In 2014, the state of New Jersey marked its 350th anniversary since its founding as an English colony. Although Dutch and Swedish colonizers had already begun to pursue their own ends before the English asserted control of the land between the Hudson and the Delaware Rivers, it was the English who began an influx of settlers in large numbers, altering the natural landscape of New Jersey forever. In the Delaware Valley, despite the discovery of the bay by Henry Hudson sailing for the Dutch in 1609, relatively little impact was made by the Dutch during the life of their colony of New Netherlands (1613-1664). Instead, the Dutch exploitation of the land focused primarily in the Hudson Valley and Manhattan.
The colony of New Sweden (1638-1655), principally established on the western banks of the Delaware River in the vicinity of modern Delaware and Tinicum, also established posts to control the river from the New Jersey side. Swedish and Finnish colonists, some of whom broke away from the restrictive policies of the colonial regime, established isolated farms on both sides of the river and mostly maintained better relations with their native American neighbors than did the Dutch.
In both cases, the Dutch and the Swedes, the purpose of the colonization efforts was not the establishment of populations but the immediate exploitation of natural resources. Giving up on the discovery of a northwest passage to the orient, the Dutch sought commercial gain from the supply of fur bearing animals in the virgin woods of the New World. The Swedes initially thought to establish plantations for tobacco to be sent home, but had little success in that venture and found the fur trade to be more lucrative also.
Colonists of New Sweden farmed a little tobacco and more food to help the colony survive, while others practiced trades necessary to the maintenance of the colony and its trade in furs and lumber. Some hunting and trapping was done, but much more was obtained by trading with the natives for furs of many types, but especially for beaver.
The Lenape and Susquehannock tribes could range over familiar forests and valleys and collect quality pelts that could be traded for cheaply manufactured goods from Europe such as hatchets, knives and scissors. This market in furs soon fomented conflicts between native bands for good trapping grounds, for pelts and for control of the trade with the Europeans.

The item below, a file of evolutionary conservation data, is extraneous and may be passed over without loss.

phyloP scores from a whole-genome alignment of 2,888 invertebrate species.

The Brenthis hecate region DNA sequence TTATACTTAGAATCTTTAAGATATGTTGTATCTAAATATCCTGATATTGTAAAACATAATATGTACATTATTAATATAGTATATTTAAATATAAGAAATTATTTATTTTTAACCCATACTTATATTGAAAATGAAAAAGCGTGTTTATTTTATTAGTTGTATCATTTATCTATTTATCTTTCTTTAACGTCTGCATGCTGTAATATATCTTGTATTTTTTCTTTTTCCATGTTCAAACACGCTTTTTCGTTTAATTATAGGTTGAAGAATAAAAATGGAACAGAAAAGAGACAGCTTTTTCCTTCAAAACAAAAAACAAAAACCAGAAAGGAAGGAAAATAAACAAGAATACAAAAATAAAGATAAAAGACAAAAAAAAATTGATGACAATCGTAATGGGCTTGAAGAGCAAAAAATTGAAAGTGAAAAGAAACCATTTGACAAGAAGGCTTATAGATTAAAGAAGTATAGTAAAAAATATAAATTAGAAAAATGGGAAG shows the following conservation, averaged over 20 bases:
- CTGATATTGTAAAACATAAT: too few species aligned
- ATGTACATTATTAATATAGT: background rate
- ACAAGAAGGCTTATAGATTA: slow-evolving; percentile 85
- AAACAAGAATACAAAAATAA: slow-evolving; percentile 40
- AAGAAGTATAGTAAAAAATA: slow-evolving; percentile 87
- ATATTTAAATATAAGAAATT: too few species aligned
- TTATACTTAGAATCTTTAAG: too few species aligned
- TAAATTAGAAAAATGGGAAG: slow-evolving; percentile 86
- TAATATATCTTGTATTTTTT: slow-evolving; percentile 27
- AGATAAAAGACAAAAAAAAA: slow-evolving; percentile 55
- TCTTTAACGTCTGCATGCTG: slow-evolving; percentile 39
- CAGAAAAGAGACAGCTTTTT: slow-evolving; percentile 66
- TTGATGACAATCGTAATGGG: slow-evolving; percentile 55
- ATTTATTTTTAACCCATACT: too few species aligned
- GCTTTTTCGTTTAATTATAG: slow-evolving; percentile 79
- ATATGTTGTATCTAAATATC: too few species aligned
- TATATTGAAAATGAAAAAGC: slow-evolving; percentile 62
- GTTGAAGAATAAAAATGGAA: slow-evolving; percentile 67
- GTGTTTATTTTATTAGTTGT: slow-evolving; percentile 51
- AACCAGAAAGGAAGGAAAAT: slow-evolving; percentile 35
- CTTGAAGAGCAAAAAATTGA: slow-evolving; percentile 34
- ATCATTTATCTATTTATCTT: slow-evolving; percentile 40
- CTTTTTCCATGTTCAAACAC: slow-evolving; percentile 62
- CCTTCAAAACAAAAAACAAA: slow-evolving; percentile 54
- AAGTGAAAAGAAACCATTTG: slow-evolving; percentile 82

In 1634, perhaps the first English ship ascended the Delaware River on an expedition, still seeking the northwest passage. On the river, Captain Yong received a visit from a Lenape “king” who presented a gift of two otter skins and then made apology for the meagerness of the tribute, saying that “the Minquas (Susquehannocks) had lately harrowed his country, and carried much beaver from him and his subjects, and that the rest they had trucked away to the Hollanders, who had lately been there.”
New Jersey may never have had the abundance of beaver that could be found on the Hudson and Susquehanna Rivers, and this feverish trade in furs reduced the population rapidly. It is said that before the Swedish colony was conquered by the Dutch in 1655 the most desirable fur bearing animals in New Jersey had been virtually eradicated as an economic resource.
When the English colonists began to arrive after 1664, they came to establish lasting settlements with diverse economies in which the direct harvesting of raw natural resources formed only one part. This shifted the chief impact of colonization toward the slower process of reduction of habitat, a process which has continued to this day.